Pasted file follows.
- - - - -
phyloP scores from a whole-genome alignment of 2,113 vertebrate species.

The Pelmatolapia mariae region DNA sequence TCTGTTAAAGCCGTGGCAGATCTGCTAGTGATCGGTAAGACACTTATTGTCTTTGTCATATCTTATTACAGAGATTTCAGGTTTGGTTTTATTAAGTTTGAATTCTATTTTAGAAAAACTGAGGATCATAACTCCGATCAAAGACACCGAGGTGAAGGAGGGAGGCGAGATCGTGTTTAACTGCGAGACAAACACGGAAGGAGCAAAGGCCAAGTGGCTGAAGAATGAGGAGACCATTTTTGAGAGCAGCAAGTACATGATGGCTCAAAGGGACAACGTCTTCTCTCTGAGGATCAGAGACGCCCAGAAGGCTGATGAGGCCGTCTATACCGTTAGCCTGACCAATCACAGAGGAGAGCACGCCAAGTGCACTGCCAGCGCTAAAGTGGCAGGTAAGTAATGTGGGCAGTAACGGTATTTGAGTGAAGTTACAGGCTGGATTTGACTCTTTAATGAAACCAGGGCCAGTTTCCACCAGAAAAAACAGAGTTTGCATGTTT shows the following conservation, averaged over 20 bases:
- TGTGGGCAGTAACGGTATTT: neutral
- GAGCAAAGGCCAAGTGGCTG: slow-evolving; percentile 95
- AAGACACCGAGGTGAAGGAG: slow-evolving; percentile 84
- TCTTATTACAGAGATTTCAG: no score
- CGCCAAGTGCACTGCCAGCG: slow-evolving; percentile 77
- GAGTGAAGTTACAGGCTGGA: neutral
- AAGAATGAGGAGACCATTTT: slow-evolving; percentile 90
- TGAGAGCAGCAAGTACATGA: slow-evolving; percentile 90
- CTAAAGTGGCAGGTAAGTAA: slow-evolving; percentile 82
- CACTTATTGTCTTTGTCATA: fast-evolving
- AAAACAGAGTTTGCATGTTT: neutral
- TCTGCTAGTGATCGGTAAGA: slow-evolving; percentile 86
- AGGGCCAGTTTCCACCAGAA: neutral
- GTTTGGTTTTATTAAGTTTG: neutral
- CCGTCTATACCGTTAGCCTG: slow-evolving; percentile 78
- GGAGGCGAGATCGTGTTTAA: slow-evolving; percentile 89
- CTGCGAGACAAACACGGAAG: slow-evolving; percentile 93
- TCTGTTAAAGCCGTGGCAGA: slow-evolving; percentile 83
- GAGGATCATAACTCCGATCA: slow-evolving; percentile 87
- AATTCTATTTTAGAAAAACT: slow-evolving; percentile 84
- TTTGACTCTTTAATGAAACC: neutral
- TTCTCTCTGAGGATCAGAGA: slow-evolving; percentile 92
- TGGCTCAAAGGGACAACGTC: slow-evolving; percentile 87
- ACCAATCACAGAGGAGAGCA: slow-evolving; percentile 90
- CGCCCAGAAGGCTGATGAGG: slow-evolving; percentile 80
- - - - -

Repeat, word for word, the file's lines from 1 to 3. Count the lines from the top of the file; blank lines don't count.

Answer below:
phyloP scores from a whole-genome alignment of 2,113 vertebrate species.

The Pelmatolapia mariae region DNA sequence TCTGTTAAAGCCGTGGCAGATCTGCTAGTGATCGGTAAGACACTTATTGTCTTTGTCATATCTTATTACAGAGATTTCAGGTTTGGTTTTATTAAGTTTGAATTCTATTTTAGAAAAACTGAGGATCATAACTCCGATCAAAGACACCGAGGTGAAGGAGGGAGGCGAGATCGTGTTTAACTGCGAGACAAACACGGAAGGAGCAAAGGCCAAGTGGCTGAAGAATGAGGAGACCATTTTTGAGAGCAGCAAGTACATGATGGCTCAAAGGGACAACGTCTTCTCTCTGAGGATCAGAGACGCCCAGAAGGCTGATGAGGCCGTCTATACCGTTAGCCTGACCAATCACAGAGGAGAGCACGCCAAGTGCACTGCCAGCGCTAAAGTGGCAGGTAAGTAATGTGGGCAGTAACGGTATTTGAGTGAAGTTACAGGCTGGATTTGACTCTTTAATGAAACCAGGGCCAGTTTCCACCAGAAAAAACAGAGTTTGCATGTTT shows the following conservation, averaged over 20 bases:
- TGTGGGCAGTAACGGTATTT: neutral